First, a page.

ABSTRACT Objective: Health promotion activities may decrease preventable diseases and health system overuse. This study examined how low-income Euro-American mothers described their health/wellness, self-care practices (SCP), and SCP benefits, barriers, and interpersonal influences (norms, modeling, and social support) affecting their SCP.
Design and Sample: This descriptive qualitative study used a convenience sample of 10 low-income, English-speaking mothers, 25–43 years old, seeking women's/children's health services at a large urban Texas health clinic.
Measures: Data were collected via face-to-face interviews, using a standardized semistructured interview guide; data were analyzed using Miles and Huberman's qualitative research methods.
Results: All participants primarily described themselves positively and as mothers and workers. Most viewed health and wellness as distinct but typically included physical and emotional well-being. Mothers valued health and SCP for personal and family reasons. All identified SCP benefits. Most identified SCP barriers. Women viewed themselves as vital to family function and well-being, learned SCP primarily from parents during childhood, and described limited support for SCP.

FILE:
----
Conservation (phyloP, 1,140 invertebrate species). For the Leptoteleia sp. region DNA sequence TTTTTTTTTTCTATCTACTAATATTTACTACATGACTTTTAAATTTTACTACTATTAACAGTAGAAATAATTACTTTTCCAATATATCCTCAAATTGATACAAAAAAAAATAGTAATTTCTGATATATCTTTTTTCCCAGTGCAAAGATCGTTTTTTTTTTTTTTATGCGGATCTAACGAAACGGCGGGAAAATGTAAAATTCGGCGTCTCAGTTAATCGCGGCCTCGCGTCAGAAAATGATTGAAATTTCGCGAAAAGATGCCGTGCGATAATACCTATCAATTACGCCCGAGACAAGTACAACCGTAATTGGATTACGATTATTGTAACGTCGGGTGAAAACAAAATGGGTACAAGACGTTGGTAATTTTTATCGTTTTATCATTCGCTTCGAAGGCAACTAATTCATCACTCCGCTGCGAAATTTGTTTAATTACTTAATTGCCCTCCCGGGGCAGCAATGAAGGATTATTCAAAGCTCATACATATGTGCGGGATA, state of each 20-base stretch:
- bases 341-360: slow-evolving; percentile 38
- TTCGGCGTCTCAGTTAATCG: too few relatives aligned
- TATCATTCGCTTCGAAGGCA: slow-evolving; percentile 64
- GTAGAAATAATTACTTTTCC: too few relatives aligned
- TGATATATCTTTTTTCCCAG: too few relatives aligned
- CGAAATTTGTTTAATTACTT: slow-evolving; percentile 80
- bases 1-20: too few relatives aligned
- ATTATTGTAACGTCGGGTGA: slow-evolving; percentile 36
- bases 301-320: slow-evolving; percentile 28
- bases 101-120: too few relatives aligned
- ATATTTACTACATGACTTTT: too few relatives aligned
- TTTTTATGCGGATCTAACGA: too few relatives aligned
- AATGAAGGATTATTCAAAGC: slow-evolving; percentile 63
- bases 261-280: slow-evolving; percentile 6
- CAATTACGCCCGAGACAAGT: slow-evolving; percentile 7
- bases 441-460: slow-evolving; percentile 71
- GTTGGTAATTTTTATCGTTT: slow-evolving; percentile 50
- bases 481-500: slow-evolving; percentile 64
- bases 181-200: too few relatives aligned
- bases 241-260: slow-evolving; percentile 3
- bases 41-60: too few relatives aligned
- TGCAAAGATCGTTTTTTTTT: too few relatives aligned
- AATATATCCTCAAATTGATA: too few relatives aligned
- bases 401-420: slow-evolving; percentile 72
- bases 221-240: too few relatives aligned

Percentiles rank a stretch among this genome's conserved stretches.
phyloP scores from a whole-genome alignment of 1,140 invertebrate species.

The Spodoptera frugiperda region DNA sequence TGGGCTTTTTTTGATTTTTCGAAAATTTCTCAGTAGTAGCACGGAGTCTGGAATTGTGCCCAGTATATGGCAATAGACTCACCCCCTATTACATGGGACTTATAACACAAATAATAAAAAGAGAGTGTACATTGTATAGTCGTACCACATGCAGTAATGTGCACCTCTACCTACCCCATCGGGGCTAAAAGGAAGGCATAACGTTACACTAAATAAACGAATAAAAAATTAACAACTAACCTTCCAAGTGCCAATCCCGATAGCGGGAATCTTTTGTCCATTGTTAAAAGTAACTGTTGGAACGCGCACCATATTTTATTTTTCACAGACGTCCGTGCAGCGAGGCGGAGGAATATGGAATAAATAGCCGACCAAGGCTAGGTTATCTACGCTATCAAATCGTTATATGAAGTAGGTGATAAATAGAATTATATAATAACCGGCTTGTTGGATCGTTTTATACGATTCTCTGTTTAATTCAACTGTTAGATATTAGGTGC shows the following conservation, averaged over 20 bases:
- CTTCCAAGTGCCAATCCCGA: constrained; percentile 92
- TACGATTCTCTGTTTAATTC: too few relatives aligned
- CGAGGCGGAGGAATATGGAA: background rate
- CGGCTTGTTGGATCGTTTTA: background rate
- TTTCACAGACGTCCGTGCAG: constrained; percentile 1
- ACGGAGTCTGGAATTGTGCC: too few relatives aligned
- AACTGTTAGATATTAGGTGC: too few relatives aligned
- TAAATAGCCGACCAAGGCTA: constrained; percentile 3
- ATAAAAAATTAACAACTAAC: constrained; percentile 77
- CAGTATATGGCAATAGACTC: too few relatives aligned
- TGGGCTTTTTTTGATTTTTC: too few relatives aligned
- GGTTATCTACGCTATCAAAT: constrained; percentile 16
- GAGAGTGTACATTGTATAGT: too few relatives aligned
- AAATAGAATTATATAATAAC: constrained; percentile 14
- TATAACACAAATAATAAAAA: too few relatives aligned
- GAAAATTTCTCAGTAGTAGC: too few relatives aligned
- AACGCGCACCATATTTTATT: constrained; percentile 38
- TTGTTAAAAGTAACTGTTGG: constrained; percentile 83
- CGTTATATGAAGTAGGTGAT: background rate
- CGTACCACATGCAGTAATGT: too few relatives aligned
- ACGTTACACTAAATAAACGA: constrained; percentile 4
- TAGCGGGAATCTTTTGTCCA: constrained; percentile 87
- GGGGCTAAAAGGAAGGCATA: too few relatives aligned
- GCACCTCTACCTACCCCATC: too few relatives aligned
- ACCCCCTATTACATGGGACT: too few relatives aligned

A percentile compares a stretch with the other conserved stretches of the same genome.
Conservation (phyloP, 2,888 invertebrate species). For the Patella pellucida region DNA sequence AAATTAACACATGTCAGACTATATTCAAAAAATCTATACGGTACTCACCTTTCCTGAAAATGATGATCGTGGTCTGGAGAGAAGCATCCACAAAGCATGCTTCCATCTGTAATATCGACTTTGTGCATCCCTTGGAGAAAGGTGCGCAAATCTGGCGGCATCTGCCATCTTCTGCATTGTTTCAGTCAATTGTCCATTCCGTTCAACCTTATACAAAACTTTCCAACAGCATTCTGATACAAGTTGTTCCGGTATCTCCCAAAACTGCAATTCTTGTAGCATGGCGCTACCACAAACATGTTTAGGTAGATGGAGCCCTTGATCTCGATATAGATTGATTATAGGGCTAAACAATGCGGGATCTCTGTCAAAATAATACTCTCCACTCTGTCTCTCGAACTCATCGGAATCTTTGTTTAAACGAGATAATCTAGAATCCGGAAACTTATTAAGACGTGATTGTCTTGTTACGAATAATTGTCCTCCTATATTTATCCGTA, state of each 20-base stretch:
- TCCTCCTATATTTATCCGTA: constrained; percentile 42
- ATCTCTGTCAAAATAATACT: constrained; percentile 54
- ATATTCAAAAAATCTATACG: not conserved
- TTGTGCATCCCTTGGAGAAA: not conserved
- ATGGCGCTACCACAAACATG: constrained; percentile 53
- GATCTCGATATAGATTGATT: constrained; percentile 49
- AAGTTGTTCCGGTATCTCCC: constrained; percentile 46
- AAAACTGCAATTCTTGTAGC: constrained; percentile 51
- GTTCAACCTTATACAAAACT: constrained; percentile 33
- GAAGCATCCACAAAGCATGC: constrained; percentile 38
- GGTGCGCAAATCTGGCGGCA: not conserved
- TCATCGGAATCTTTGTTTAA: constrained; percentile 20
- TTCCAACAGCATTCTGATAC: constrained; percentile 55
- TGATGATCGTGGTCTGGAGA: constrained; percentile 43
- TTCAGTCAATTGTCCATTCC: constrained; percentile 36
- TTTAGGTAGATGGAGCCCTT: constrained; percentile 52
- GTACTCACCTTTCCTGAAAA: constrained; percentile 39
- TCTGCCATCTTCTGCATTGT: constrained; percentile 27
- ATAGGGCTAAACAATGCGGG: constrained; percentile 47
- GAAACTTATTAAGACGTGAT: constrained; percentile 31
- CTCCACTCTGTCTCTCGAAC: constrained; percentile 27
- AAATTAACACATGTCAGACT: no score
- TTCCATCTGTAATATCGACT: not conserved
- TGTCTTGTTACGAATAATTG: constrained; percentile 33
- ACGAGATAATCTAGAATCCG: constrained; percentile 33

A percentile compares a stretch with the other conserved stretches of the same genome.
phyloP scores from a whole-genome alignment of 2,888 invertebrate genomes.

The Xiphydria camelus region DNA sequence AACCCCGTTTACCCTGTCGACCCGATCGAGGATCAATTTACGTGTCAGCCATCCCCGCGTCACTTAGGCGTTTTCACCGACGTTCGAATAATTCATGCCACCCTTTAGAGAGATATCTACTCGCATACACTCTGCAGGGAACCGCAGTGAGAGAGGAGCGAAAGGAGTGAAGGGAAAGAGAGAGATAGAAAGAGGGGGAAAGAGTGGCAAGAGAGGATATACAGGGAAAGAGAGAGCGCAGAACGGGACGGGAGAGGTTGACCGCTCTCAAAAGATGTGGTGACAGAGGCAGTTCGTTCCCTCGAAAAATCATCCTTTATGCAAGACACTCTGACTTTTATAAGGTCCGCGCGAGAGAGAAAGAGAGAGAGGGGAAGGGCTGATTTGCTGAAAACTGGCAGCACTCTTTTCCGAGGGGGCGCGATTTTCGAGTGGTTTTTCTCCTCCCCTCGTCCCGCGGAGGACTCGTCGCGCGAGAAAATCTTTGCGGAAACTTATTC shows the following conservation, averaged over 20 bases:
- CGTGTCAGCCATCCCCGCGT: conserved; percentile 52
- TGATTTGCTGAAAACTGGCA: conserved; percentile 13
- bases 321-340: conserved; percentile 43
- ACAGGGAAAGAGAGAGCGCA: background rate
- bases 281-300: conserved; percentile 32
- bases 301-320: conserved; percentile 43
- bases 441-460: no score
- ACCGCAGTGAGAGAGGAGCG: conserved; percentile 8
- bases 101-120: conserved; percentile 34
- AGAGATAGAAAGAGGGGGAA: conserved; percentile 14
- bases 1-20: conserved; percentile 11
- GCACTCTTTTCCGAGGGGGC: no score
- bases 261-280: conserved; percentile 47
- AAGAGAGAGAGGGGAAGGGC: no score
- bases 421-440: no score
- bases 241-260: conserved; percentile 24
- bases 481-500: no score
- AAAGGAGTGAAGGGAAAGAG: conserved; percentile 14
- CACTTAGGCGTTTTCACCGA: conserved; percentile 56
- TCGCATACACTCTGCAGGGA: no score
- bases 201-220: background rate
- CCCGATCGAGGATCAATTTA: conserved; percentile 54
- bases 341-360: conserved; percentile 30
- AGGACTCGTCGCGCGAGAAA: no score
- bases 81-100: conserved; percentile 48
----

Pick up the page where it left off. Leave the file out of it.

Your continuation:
Conclusions: The results provide a better understanding of participants' self-care decision making and are useful in designing appropriate clinical health promotions. Reducing health inequities in low-income women requires further study of the underlying causes and development of effective policies and measures to address them.